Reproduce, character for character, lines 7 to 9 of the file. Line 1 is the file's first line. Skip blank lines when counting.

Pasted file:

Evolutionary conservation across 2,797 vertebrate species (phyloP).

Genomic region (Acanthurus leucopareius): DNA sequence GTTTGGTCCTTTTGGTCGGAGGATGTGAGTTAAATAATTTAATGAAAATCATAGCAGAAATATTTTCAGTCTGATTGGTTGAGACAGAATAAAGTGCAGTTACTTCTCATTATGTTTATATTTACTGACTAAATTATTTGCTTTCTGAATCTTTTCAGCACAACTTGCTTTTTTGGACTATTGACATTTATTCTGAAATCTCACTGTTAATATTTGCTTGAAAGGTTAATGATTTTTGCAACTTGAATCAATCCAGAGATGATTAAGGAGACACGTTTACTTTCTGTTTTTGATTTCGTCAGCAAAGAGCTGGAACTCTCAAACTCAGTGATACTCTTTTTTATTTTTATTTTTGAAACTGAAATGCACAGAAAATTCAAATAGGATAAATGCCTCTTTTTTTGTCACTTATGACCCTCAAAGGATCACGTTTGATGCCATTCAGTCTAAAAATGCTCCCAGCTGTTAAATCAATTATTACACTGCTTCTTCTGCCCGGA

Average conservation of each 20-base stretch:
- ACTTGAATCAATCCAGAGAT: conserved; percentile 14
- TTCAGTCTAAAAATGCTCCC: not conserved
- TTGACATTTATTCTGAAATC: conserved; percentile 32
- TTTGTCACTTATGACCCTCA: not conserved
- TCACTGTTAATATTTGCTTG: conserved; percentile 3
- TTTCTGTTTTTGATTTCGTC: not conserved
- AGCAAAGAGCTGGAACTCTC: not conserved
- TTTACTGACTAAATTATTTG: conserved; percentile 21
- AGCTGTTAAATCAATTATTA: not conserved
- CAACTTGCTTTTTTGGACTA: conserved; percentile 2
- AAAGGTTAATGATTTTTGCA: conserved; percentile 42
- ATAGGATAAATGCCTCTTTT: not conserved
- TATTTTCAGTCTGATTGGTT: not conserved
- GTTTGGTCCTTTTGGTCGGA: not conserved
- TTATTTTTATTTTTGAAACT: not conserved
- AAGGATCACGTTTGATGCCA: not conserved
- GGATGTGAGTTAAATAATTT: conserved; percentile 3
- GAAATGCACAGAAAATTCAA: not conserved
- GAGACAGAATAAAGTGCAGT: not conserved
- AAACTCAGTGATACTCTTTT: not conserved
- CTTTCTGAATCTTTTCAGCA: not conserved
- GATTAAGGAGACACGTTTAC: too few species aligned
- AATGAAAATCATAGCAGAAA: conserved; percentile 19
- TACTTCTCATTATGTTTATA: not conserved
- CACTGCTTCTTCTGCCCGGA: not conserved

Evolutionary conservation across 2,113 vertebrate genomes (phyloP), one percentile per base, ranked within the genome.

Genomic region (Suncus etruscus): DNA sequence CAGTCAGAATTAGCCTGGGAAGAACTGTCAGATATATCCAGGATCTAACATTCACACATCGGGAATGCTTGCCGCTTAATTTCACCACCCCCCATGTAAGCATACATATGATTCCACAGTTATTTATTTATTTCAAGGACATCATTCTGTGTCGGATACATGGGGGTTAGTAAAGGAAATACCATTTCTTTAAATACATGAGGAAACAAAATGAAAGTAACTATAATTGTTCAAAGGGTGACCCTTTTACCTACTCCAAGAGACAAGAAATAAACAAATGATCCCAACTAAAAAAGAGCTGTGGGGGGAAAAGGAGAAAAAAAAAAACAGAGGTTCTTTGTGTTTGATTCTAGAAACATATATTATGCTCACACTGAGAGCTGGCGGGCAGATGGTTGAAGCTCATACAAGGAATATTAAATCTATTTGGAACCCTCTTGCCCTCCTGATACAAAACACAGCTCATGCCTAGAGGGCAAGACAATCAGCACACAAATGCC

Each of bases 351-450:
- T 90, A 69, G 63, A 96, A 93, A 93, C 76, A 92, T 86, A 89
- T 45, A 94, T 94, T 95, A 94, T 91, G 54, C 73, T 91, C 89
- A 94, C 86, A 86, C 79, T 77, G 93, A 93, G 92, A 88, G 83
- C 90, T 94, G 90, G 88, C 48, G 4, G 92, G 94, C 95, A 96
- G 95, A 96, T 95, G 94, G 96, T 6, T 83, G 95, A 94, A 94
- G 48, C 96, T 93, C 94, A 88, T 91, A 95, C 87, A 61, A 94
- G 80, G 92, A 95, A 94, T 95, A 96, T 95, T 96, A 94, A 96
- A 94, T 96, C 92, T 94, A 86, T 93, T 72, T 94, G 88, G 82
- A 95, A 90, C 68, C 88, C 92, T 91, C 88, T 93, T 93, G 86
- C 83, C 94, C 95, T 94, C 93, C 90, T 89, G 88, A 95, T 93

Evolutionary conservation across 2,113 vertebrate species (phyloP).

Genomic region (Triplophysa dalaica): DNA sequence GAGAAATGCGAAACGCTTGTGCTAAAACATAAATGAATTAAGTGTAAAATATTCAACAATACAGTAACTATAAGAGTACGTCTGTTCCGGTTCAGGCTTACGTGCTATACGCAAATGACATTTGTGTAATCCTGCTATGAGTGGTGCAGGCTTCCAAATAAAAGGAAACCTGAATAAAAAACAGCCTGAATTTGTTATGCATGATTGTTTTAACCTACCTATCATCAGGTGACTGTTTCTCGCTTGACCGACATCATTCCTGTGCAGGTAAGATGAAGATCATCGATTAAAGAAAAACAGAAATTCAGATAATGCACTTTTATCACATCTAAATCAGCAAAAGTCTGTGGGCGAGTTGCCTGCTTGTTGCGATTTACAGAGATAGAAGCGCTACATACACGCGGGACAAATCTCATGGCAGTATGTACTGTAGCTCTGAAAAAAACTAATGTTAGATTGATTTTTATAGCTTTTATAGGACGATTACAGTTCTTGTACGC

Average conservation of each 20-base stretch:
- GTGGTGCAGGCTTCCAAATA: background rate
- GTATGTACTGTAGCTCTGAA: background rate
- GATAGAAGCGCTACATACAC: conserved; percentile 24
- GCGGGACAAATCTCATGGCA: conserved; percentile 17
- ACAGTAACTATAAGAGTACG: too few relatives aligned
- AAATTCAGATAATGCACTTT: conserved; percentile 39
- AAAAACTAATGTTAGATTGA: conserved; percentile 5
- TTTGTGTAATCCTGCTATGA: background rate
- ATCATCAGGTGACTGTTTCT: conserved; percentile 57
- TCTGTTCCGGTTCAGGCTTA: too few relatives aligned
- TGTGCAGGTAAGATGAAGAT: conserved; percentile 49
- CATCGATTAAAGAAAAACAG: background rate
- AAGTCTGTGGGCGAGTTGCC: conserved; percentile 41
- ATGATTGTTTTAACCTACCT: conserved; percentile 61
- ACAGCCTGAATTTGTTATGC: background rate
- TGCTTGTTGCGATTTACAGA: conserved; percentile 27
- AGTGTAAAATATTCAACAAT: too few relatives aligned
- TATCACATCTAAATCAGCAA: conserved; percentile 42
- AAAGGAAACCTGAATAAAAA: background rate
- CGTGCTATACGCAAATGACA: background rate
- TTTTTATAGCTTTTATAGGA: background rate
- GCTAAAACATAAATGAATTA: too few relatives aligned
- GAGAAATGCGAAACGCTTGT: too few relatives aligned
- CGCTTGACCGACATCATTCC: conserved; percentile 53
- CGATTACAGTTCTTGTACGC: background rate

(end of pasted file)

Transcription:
- TTTGTCACTTATGACCCTCA: not conserved
- TCACTGTTAATATTTGCTTG: conserved; percentile 3
- TTTCTGTTTTTGATTTCGTC: not conserved